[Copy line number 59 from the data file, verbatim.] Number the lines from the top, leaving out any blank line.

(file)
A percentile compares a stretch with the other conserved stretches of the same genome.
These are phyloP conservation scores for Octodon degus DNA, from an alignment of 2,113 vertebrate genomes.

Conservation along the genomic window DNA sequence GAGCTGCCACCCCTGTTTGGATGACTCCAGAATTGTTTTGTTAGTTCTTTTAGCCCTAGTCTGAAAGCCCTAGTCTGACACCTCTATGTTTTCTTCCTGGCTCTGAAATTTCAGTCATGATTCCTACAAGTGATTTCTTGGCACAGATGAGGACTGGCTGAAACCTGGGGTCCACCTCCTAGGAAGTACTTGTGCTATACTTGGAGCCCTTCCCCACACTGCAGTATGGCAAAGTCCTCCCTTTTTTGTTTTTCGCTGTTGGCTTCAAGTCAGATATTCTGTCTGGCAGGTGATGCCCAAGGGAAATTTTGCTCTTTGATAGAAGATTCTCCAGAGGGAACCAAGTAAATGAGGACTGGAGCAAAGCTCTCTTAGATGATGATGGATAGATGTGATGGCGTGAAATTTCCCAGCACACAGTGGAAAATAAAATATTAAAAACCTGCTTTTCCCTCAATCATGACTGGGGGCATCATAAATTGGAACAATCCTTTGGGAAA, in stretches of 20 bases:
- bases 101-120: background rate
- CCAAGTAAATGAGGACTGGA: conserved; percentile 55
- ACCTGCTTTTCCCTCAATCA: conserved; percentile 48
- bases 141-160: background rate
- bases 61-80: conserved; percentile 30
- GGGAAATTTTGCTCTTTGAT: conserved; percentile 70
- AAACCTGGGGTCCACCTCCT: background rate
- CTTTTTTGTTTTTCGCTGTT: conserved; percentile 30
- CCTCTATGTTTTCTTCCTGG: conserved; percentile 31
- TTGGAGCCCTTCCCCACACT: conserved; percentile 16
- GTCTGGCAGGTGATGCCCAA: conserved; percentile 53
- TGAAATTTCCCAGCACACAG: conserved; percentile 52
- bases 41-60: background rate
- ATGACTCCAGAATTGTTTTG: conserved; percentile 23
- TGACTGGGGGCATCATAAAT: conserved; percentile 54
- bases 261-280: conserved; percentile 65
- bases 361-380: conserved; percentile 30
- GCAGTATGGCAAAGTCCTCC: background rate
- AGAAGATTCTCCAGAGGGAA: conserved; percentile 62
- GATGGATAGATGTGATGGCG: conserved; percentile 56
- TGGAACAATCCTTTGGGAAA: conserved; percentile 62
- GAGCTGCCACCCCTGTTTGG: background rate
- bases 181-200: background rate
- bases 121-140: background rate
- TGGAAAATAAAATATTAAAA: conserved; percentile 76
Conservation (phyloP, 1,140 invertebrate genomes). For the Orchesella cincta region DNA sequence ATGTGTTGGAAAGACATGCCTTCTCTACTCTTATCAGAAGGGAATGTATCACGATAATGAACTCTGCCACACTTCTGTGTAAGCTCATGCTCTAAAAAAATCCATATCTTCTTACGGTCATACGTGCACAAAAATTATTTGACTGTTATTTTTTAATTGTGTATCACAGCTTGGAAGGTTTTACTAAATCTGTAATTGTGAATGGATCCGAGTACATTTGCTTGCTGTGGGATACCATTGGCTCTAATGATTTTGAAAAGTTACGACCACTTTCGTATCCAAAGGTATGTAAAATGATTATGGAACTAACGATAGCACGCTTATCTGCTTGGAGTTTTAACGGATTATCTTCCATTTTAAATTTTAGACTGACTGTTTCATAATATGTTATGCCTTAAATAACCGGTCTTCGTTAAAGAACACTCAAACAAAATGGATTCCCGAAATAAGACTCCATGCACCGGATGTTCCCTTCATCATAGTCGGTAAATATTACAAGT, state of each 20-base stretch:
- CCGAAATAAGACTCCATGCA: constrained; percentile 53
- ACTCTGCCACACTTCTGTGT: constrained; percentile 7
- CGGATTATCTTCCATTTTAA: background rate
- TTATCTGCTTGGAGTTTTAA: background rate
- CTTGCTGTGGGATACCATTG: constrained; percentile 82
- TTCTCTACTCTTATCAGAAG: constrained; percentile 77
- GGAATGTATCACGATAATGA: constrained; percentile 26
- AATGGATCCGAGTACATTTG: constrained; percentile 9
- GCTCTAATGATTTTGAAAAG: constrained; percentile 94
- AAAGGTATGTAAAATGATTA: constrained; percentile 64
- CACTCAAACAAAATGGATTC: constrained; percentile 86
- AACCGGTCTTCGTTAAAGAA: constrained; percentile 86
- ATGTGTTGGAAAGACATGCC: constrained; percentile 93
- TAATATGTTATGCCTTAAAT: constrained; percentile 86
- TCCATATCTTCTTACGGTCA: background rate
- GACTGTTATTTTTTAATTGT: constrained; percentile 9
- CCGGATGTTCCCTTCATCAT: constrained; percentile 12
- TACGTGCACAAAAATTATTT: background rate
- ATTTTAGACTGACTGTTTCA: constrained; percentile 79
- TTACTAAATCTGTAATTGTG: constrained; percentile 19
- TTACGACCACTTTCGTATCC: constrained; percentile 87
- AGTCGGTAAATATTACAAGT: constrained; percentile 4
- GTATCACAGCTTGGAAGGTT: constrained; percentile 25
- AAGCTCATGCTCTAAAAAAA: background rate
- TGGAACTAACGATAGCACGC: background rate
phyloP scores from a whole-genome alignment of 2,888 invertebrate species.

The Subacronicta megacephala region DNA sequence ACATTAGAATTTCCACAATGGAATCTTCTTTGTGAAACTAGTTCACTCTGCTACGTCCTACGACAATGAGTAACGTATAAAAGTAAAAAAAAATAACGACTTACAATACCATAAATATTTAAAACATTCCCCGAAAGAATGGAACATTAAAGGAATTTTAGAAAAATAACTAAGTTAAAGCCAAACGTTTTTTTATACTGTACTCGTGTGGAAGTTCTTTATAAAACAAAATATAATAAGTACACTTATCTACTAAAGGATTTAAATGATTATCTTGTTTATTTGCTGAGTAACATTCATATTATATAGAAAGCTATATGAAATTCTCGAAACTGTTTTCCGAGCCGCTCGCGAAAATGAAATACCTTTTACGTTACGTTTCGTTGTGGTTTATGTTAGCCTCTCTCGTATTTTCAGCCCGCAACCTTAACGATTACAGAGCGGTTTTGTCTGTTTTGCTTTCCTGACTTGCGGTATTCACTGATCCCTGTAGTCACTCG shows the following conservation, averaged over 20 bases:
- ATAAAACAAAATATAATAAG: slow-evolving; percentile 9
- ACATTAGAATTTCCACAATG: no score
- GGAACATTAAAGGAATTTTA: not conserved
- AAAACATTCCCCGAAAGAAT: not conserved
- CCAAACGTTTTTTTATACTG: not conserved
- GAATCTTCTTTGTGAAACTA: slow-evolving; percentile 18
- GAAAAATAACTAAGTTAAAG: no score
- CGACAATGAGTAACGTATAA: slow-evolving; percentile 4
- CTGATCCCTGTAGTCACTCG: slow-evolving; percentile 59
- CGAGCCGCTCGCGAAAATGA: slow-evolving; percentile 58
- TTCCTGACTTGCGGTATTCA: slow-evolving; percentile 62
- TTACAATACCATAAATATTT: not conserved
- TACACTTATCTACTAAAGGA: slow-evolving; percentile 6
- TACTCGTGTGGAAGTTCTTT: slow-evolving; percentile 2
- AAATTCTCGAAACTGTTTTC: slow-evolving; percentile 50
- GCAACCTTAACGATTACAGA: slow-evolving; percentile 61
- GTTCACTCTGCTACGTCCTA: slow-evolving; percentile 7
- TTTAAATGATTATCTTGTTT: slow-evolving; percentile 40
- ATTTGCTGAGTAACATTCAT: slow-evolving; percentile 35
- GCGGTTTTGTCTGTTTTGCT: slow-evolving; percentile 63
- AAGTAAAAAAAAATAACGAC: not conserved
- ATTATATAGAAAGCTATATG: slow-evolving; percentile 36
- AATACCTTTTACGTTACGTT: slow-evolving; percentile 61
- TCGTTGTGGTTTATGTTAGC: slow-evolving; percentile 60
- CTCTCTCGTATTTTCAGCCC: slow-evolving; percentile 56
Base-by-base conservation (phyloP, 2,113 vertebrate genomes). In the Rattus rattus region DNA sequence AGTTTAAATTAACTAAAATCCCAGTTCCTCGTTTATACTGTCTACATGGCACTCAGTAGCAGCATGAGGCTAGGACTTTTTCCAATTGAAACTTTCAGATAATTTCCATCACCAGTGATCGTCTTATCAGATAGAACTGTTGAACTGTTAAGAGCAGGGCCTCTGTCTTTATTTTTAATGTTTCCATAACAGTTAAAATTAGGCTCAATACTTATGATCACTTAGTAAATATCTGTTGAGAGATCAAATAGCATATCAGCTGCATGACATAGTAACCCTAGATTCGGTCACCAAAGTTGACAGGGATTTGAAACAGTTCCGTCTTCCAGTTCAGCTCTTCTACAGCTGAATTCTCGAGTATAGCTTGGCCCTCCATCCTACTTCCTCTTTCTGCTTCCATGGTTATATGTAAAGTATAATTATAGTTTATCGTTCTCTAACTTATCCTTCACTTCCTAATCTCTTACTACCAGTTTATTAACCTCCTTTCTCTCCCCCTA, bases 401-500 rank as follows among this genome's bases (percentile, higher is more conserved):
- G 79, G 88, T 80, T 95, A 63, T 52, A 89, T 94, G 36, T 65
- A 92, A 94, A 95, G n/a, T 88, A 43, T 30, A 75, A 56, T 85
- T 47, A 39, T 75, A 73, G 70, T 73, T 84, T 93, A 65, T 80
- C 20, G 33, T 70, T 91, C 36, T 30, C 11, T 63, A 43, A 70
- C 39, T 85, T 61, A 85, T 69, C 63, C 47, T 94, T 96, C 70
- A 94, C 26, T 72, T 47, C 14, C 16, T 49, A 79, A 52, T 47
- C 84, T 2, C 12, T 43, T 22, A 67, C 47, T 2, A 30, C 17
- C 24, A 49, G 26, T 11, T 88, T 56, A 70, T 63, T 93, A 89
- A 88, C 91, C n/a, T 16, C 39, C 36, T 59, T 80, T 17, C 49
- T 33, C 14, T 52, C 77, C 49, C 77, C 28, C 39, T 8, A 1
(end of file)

- GGAACATTAAAGGAATTTTA: not conserved